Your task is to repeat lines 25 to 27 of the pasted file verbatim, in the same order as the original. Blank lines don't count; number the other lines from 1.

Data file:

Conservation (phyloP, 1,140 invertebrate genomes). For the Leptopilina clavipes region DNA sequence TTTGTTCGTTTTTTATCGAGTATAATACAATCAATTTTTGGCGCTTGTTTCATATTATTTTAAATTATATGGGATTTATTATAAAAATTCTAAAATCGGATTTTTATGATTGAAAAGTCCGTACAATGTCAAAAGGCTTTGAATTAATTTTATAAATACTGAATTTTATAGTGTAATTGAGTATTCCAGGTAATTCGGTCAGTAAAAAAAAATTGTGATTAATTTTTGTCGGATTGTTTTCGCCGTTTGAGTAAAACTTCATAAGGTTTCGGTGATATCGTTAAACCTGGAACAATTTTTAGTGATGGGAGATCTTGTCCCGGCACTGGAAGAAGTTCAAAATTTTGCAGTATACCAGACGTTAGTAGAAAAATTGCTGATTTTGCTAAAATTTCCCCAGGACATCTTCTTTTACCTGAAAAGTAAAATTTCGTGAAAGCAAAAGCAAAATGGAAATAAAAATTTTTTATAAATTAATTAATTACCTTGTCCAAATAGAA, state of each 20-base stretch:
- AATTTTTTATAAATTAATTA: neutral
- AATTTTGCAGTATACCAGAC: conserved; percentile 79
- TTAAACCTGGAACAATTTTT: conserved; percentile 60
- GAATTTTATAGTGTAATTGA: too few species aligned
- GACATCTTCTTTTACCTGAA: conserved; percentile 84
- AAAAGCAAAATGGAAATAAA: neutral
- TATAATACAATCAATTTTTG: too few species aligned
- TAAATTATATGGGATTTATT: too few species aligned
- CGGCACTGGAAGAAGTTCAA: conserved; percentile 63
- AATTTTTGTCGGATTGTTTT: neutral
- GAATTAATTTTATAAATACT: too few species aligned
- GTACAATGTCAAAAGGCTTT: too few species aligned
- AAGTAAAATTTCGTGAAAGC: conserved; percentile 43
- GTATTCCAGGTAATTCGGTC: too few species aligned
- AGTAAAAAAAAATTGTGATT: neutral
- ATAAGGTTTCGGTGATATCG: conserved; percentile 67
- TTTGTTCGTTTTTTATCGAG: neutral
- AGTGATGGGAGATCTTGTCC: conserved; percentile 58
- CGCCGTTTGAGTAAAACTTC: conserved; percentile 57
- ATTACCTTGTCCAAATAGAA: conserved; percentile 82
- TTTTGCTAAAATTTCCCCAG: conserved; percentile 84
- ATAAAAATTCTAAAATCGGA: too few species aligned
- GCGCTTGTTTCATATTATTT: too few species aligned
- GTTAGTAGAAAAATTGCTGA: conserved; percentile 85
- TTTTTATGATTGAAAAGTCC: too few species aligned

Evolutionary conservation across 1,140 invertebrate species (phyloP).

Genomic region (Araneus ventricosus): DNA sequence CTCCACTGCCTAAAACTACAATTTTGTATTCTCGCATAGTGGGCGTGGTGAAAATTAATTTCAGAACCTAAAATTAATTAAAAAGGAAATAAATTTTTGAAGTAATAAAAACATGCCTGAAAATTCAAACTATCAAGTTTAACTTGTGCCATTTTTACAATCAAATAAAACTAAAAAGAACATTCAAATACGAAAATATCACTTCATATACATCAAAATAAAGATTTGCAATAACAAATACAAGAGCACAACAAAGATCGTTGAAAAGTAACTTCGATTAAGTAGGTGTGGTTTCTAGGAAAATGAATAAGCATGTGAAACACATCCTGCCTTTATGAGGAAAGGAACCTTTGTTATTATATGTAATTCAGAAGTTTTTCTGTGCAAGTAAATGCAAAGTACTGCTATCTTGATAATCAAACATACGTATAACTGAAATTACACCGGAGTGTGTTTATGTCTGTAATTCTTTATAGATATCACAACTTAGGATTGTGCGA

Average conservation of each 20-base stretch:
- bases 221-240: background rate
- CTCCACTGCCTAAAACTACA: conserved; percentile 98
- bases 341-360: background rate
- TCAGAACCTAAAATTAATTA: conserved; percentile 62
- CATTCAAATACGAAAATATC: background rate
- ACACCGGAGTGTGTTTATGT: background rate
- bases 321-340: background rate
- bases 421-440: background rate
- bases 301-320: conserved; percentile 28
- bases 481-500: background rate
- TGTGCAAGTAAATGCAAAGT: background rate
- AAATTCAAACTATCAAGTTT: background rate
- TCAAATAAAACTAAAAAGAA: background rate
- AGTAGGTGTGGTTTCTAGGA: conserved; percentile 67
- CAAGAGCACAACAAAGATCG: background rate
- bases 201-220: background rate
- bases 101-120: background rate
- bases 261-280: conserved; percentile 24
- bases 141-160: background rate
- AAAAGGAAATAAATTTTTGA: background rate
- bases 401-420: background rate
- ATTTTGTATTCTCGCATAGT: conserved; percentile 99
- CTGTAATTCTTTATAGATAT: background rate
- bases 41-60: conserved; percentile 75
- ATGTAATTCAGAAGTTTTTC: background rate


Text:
- GTTAGTAGAAAAATTGCTGA: conserved; percentile 85
- TTTTTATGATTGAAAAGTCC: too few species aligned

Evolutionary conservation across 1,140 invertebrate species (phyloP).